With its global industrial equipment business, global access to the cloud is vital to GE for successful development of Predix. It also should be a valuable asset to Microsoft, if GE can execute its plan to make Predix the dominant platform for the Industrial Internet of Things.
Unlike an equipment sale, which ends once the machinery is delivered and the bill is paid, the sale of an operating system and analytical software -- particularly a cloud-based system -- requires ongoing interaction. GE is hoping to exploit this to establish long-term relationships with both its customers and business partners.
For Microsoft, the relationship is not just one of service provider and client. As a result of its partnership with GE, Microsoft has begun to move beyond providing software "as is" and is now receiving a lot of interest from its industrial customers in creating custom software for their devices.
Intel is both a GE customer and a partner: It is not only working with GE on building out its industrial internet capabilities, but also uses Predix to operate its plant in Chandler, Arizona. And according to Marcus Kennedy, Intel's director of commercialization for industrial solutions, the choice to partner with GE was very simple: Intel realizes that the Industrial Internet of Things is going to look very different from the consumer Internet of Things, he said. Kennedy asked, "Who better to partner with on the industrial internet than someone who's been in the industrial space for more than 100 years?"
This is a big advantage for GE as it continues to grow its digital capabilities. It starts with a massive global footprint, deep pockets, and a very powerful industrial brand. It can use these advantages to leverage support from major tech partners like Microsoft and Intel, which in turn benefit from getting in on the ground floor. And by making these investments early and ramping up quickly, GE has an excellent shot at becoming the dominant player in the space. As Kodesh remarked, "We are emerging as the only solution for the industrial ecosystem."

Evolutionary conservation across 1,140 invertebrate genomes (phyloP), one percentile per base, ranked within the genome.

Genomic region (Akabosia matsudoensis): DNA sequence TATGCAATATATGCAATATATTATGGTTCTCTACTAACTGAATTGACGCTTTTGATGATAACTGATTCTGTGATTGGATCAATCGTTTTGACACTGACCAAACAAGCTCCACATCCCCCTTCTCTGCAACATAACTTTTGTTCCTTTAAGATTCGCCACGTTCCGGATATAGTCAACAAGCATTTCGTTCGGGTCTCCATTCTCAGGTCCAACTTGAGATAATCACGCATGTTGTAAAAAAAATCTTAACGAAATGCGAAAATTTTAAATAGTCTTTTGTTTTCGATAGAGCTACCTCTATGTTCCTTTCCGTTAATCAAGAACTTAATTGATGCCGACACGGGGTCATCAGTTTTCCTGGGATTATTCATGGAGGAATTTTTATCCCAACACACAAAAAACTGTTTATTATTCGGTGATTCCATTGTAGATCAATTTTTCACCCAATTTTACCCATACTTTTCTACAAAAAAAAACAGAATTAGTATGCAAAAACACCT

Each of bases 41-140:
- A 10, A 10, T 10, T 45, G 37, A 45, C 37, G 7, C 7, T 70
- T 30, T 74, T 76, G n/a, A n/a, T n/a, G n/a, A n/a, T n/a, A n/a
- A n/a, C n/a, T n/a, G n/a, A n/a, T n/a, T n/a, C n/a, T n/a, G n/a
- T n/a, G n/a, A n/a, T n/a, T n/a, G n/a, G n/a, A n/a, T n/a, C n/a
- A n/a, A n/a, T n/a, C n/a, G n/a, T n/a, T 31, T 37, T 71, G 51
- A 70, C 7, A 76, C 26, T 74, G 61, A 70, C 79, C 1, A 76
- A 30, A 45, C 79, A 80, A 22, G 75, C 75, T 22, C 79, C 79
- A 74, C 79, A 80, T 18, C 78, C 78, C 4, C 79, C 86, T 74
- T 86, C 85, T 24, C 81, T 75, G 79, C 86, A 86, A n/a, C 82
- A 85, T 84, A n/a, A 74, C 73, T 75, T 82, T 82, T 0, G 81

It's very clear that GE's efforts to become "the digital industrial company" are more than just lip service. The company has invested heavily in the technology and is hiring the developers and making the strategic partnerships necessary to make its digital efforts a success. These investments are already bearing fruit in the form of clients and revenue.
In spite of all these new developments, though, GE's stock has barely budged, up less than 2% so far this year and up only 18% over the past three years. If you believe that GE can successfully execute its plans and build a $15 billion software business by 2020 -- and the evidence certainly suggests that it can -- the stock looks underappreciated by the market. Investors should expect good things from GE Digital in the coming years.
Suzanne Frey, an executive at Alphabet, is a member of The Motley Fool's board of directors. John Bromels owns shares of GOOG, GOOGL, AMZN, and MSFT. The Motley Fool owns shares of and recommends GOOG, GOOGL, and AMZN. The Motley Fool owns shares of GE and MSFT. The Motley Fool recommends INTC. Try any of our Foolish newsletter services free for 30 days. We Fools may not all hold the same opinions, but we all believe that considering a diverse range of insights makes us better investors. The Motley Fool has a disclosure policy.